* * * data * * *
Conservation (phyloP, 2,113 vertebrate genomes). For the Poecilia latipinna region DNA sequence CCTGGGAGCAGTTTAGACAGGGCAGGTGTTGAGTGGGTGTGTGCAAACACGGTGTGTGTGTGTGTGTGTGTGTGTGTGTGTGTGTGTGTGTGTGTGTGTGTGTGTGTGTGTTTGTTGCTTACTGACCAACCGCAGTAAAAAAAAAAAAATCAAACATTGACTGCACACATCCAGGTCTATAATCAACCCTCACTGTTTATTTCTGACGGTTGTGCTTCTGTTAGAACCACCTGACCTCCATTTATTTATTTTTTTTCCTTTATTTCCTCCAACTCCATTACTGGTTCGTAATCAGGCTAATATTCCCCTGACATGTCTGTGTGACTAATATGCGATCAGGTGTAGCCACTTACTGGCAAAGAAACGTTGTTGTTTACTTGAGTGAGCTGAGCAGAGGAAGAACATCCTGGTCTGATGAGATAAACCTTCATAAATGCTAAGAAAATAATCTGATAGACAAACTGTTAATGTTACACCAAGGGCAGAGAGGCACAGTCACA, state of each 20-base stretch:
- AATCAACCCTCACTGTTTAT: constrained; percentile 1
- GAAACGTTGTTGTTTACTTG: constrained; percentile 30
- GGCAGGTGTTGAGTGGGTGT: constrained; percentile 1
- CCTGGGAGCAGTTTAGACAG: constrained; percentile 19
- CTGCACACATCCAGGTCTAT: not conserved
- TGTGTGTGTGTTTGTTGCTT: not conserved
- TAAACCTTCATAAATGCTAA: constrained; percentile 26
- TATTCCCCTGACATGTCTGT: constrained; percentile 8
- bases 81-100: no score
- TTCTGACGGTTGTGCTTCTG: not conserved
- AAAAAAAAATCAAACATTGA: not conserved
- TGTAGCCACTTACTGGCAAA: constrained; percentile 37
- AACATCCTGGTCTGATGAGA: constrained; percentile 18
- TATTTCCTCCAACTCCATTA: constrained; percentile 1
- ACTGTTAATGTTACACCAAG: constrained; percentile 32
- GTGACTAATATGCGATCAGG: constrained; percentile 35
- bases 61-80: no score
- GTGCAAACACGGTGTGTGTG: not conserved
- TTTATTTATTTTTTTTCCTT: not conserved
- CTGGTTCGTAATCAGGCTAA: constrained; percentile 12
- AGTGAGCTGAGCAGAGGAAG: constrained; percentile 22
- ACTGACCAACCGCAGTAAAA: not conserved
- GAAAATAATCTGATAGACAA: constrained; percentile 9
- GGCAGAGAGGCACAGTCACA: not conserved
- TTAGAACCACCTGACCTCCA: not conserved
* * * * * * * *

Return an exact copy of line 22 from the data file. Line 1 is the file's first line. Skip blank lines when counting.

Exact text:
- AGTGAGCTGAGCAGAGGAAG: constrained; percentile 22